Other pathways identified in early stage bladder cancer, such as the Notch signaling pathway, adherens junctions, the TGF-β signaling pathway, ubiquitin-mediated proteolysis (Figures 3(e) and 4(c)), and the p53 signaling pathway are also associated with cancer [39–43].
The NOA analysis results of the pathway and gene enrichment analysis of the early stage bladder cancer is shown in Table 4(b): (1) Biological processes Cellular components Molecular functions. We saw that most of the biological processes are related to the metabolic processes. Second, about the cellular components, there are three of them related to the ribosome. Finally, about the molecular functions, there are RNA binding, heparin binding and cyclin binding, which are very different from the late stage bladder cancer.
3.4. Pathway Analysis of Late Stage Bladder Cancer
The most important results in this study as compared to our previous work are that we reveal related pathways of late stage bladder cancer in comparison to early stage cancer to reveal the evolution of network biomarkers in the carcinogenesis process. From Table 5, we observed that only three pathways, ribosome, spliceosome, and ubiquitin-mediated proteolysis pathways, were hit by the 50 candidate proteins identified in late stage bladder cancer. This is indicative of the evolution of cancer mechanisms from early stage bladder cancer.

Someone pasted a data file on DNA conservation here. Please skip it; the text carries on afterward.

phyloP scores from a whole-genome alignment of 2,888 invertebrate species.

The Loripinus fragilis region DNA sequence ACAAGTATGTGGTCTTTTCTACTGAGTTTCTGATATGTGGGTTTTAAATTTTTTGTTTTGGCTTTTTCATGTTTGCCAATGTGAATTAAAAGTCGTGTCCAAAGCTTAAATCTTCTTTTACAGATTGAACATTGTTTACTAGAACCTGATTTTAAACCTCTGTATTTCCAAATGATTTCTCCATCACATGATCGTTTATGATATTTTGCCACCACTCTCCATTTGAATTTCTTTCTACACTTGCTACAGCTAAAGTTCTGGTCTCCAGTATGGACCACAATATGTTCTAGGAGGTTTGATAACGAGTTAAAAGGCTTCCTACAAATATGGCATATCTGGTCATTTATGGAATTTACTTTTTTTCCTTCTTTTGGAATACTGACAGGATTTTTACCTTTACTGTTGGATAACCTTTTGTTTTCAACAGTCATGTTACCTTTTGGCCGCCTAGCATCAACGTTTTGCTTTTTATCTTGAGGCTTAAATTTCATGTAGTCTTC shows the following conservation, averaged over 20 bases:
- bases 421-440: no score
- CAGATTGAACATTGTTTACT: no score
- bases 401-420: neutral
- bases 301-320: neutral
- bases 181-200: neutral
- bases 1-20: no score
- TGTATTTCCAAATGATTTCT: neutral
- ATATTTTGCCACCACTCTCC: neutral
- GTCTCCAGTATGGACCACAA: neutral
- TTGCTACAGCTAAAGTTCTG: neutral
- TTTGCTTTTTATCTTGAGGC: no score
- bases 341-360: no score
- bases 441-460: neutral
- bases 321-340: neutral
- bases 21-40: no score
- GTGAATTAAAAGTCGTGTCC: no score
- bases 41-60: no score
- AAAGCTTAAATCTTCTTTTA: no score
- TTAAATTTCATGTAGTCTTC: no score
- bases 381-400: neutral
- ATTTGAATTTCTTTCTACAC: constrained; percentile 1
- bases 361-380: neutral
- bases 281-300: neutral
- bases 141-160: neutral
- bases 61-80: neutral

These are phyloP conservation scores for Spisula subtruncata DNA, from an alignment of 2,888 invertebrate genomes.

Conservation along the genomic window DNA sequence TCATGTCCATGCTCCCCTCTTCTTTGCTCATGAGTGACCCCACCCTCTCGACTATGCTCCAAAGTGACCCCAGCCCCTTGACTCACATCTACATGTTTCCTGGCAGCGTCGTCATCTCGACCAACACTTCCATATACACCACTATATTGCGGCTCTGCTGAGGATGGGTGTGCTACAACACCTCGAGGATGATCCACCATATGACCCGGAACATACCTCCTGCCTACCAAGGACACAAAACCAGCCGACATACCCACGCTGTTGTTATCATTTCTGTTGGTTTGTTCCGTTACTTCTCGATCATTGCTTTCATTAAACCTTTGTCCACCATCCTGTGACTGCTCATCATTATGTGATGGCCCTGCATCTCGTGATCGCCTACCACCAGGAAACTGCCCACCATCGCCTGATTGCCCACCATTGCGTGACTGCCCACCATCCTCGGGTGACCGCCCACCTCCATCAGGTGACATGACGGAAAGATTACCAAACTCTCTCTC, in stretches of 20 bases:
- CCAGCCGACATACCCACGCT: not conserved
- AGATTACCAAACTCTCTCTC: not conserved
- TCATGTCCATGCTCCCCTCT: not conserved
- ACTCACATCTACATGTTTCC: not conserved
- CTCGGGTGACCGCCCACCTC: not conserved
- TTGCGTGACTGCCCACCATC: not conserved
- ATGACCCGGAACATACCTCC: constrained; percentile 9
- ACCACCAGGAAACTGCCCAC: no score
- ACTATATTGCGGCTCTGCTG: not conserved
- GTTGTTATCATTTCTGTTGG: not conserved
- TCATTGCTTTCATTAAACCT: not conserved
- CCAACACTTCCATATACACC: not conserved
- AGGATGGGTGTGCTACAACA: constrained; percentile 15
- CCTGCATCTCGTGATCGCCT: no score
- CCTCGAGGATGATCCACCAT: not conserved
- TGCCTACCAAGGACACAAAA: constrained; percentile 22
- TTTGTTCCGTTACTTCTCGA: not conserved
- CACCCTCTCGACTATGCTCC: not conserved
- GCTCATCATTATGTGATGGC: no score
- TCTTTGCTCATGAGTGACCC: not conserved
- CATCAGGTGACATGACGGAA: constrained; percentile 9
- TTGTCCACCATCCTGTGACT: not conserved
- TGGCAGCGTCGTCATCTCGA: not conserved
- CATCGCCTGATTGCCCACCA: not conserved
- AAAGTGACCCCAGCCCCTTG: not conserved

The nucleolus is the site of ribosome biogenesis (Figure 4(a)). Due to the higher concentration of both RNA and proteins in the nucleolus than in the nucleoplasm, the nucleolus is easily detected by microscopy in living cells. From electron microscopy images, three major components were constantly exhibited by mammalian cells. They include fibrillar centers (FCs), which appear as surrounding structures of various sizes, with a very low electron opacity; the dense fibrillar component (DFC), which always constitutes a rim intimately accompanied with the fibrillar centers, composed of densely packed fibrils; and the granular component (GC), which is composed of granules that surround the fibrillar components. There is evidence that changes in nucleolar morphology and function may depend on both the rate and status of ribosome biogenesis and on the proliferative activity of cycling cells . In cancer cells the upregulated ribosome biogenesis leads to an increased demand of ribosomal proteins for rRNA binding. In this way, after ribosome biogenesis alterations, cycling cells can activate the p53 pathway to ensure cell cycle arrest or alternatively to start the apoptotic program . According to our analysis, there were eight significant proteins in the late stage cancer to hit the ribosome pathway.